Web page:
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It’s time to give Shea Groom a shot with the national team

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The US lacks bite. Groom could bring it.

Shea Groom is an exciting young player—aggressive, mobile, good with the ball at her feet, generous with her passing, and a quality finisher. After another stellar NWSL campaign in which she often provided the sole attacking outlets for an FC Kansas City team lacking in other options, it’s getting harder and harder to deny her a chance to show her stuff at the highest level - yet forward is arguably the most stacked of any position in the global game.

Her coach, Vlatko Andonovski, made this point earlier in the summer, saying that Groom would soon be a forward on the US women’s national team, pointing to his previous prognostications about Becky Sauerbrunn as evidence to support the case. And while Andonovski is certainly a biased source, he’s also one of the keenest judges of talent in the game today, so it’s certainly worth taking the idea seriously.

However, we also shouldn't overstate the argument. Even in its best form, the case for Groom is always going to be tough. This is a team, after all, currently struggling to find minutes for players like Christen Press, Crystal Dunn, and Lynn Williams. Not to mention the potential logjams that could be created by the likes of Megan Rapinoe and Mallory Pugh, a healthy Carli Lloyd and, a resurgent Sydney Leroux. And so forth.

Nevertheless, there’s a strong argument for bringing in Groom which rests on her unique characteristics. In particular, her aggressive style and ability to get under her opponent’s skin. But before digging into that premise, let’s take a moment to focus on the basic skill set she brings to the table.

Groom is an excellent forward

Groom is skillful and fast. She doesn’t quite have the touch and precision of a Tobin Heath or the lightning pace of a Mallory Pugh, but there are few in the league who can match her at full flight with the ball at her feet. She is fearless in her movement, and acutely aware of the angles of attack. Some of her best moments of the year for FCKC have come in these transitional attacks, and that’s without an overall team structure built to facilitate that approach. On a team like the US, a player like Groom could be particularly helpful for those games against top opposition where quick counterattacks could be most lethal.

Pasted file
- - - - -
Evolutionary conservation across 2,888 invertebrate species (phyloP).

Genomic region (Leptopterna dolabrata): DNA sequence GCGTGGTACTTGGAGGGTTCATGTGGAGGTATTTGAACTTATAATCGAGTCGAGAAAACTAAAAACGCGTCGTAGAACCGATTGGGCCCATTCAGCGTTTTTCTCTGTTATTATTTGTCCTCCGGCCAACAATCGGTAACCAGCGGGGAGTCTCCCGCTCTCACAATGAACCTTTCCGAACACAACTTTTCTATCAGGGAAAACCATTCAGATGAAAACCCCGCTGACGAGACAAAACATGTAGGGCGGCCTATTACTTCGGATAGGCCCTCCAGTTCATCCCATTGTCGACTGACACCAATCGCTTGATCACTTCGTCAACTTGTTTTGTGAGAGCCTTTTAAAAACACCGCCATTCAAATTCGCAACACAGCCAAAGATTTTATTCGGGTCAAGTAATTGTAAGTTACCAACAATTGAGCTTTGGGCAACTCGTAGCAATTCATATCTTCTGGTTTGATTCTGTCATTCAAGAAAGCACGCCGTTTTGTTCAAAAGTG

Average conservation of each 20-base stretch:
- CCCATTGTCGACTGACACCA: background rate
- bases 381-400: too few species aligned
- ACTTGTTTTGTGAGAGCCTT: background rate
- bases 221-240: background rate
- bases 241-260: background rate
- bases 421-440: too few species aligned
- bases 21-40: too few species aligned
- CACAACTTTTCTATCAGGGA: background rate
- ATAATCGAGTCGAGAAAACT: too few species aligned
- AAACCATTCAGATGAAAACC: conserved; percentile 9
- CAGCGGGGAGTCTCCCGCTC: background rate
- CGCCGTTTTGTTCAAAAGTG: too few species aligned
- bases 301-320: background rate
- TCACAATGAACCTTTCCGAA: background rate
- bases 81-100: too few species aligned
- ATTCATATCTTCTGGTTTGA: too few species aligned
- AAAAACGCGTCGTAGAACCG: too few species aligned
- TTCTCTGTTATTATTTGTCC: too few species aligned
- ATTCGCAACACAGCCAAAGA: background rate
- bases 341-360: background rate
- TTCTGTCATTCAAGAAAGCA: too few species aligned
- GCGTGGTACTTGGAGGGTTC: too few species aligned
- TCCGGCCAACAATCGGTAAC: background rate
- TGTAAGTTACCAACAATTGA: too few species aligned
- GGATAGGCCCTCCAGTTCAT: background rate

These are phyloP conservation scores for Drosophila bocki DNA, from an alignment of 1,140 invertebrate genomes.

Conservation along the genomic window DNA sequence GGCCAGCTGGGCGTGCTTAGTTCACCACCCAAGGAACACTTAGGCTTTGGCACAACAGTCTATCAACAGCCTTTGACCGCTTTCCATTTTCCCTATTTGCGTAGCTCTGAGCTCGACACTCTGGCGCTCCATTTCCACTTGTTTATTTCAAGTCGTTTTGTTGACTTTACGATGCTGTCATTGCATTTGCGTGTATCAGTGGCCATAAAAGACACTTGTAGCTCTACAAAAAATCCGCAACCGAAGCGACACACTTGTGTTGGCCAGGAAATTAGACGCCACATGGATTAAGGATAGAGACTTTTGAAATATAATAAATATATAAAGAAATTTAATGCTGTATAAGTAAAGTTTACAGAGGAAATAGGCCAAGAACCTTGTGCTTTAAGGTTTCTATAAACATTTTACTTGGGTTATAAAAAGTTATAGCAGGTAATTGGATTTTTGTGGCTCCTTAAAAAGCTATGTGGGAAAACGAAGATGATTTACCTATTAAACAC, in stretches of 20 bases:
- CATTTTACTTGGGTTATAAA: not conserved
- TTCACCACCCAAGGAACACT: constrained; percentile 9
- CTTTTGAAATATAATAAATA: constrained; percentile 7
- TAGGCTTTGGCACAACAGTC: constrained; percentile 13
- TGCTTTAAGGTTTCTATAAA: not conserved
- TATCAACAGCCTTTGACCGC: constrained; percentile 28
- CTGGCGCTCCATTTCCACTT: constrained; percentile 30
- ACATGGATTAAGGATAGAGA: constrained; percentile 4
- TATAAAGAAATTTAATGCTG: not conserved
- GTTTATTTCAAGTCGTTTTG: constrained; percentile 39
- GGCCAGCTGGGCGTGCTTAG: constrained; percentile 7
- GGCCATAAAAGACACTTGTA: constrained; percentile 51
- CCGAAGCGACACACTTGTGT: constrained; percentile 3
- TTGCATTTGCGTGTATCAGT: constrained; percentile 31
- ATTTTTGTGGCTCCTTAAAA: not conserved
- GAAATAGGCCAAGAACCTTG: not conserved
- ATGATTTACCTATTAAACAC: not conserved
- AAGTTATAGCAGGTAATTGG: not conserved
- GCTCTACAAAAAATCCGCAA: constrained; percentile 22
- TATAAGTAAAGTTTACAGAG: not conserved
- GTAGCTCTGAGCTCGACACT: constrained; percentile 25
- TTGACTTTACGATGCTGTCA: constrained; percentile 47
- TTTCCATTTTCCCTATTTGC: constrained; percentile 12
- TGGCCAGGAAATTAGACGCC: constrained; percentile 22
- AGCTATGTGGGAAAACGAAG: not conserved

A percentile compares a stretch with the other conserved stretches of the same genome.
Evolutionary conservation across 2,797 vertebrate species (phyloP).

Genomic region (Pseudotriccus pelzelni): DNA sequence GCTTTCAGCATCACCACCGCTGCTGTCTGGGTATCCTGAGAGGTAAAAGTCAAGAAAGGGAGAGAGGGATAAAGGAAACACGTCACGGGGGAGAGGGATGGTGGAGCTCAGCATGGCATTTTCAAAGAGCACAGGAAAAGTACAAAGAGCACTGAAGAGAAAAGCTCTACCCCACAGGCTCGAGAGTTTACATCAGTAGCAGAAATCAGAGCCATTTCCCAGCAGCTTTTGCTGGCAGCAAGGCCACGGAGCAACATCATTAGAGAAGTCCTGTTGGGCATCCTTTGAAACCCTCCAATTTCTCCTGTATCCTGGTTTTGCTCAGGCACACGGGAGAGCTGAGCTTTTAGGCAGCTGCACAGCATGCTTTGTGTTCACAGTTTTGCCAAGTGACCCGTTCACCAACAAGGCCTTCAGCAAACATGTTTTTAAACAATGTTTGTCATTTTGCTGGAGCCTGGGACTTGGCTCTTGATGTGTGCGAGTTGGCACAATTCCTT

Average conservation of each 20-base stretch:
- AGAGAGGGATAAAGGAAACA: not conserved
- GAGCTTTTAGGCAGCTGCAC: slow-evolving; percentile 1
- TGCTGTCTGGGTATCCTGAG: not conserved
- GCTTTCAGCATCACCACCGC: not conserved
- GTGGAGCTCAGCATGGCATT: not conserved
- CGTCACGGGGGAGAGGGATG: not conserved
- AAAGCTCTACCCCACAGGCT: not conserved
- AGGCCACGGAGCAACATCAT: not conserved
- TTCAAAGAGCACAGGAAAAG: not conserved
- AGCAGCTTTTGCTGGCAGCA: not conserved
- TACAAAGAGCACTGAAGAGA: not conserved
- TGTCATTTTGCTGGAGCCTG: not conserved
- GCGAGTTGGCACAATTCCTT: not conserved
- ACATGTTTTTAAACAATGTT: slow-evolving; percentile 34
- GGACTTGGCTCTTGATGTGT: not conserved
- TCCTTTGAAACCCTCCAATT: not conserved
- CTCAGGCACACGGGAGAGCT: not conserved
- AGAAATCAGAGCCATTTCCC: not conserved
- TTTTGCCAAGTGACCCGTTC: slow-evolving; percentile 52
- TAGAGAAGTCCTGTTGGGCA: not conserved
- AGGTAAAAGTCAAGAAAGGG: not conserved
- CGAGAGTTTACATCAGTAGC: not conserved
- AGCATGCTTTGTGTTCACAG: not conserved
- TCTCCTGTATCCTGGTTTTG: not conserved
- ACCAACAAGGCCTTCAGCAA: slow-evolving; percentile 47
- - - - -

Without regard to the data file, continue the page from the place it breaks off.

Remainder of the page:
She’s also most dangerous playing off a central striker. We’ve seen glimmers of it this year, with Sydney Leroux playing in the target role and Groom slicing in from the right. But for all of Leroux’s many talents, holdup play and smooth linkups with fellow attackers have never been at the top of the list. KC has managed to make it work, but there have only been glimmers of what Groom could do if paired up with someone like Press in the center, whose movement would unlock the space that she needs to thrive.

And finally, while there are certainly more clinical finishers in the US pool, Groom is a good striker of the ball, and good at making late runs to generate good shot angles. She notched five goals on the season (and eight in 2016), which was well below the top strikers in the league. But those numbers reflected more a change in approach than lack of ability. After all, she added six assists into the mix—tied for second in the league in that category.

Ultimately, she is most useful in a support role: supplying assists from the wing, or crashing in late to pierce through a set defense.

There is value in players who get under your opponents’ skin

All of the qualities described above are the reasons why Ellis should seriously consider giving Groom a shot. But there’s a clincher to the argument, and it rests on her style of play. Put simply, Groom is a fighter, and that’s something in shockingly short supply on the current US roster.

Just look at some of the big events of her past couple years. Multiple dustups, serious injuries both given and received, red cards and fouls galore. It all stems from one simple fact about Groom: she will put everything on the line if that’s what it takes. She is relentless and aggressive, disruptive, and (to put it simply) a huge pain in the ass to play against.

And that’s something that’s been (somewhat strangely) absent from the US repertoire in recent years. Sure, the US remains an intense and physical team, still the strongest and most athletic in the world. This is still a team that will push you around a bit, but they don’t really get stuck in to the same extent, particularly in the frontline. They don’t press the advantage. They play too nice. That's why, despite having such obvious physical advantages over most opponents, they sometimes get less than you’d expect. Groom is a potential antidote. Not because she is malicious, but simply because she has that do-or-die mentality that used to utterly define the US women's team.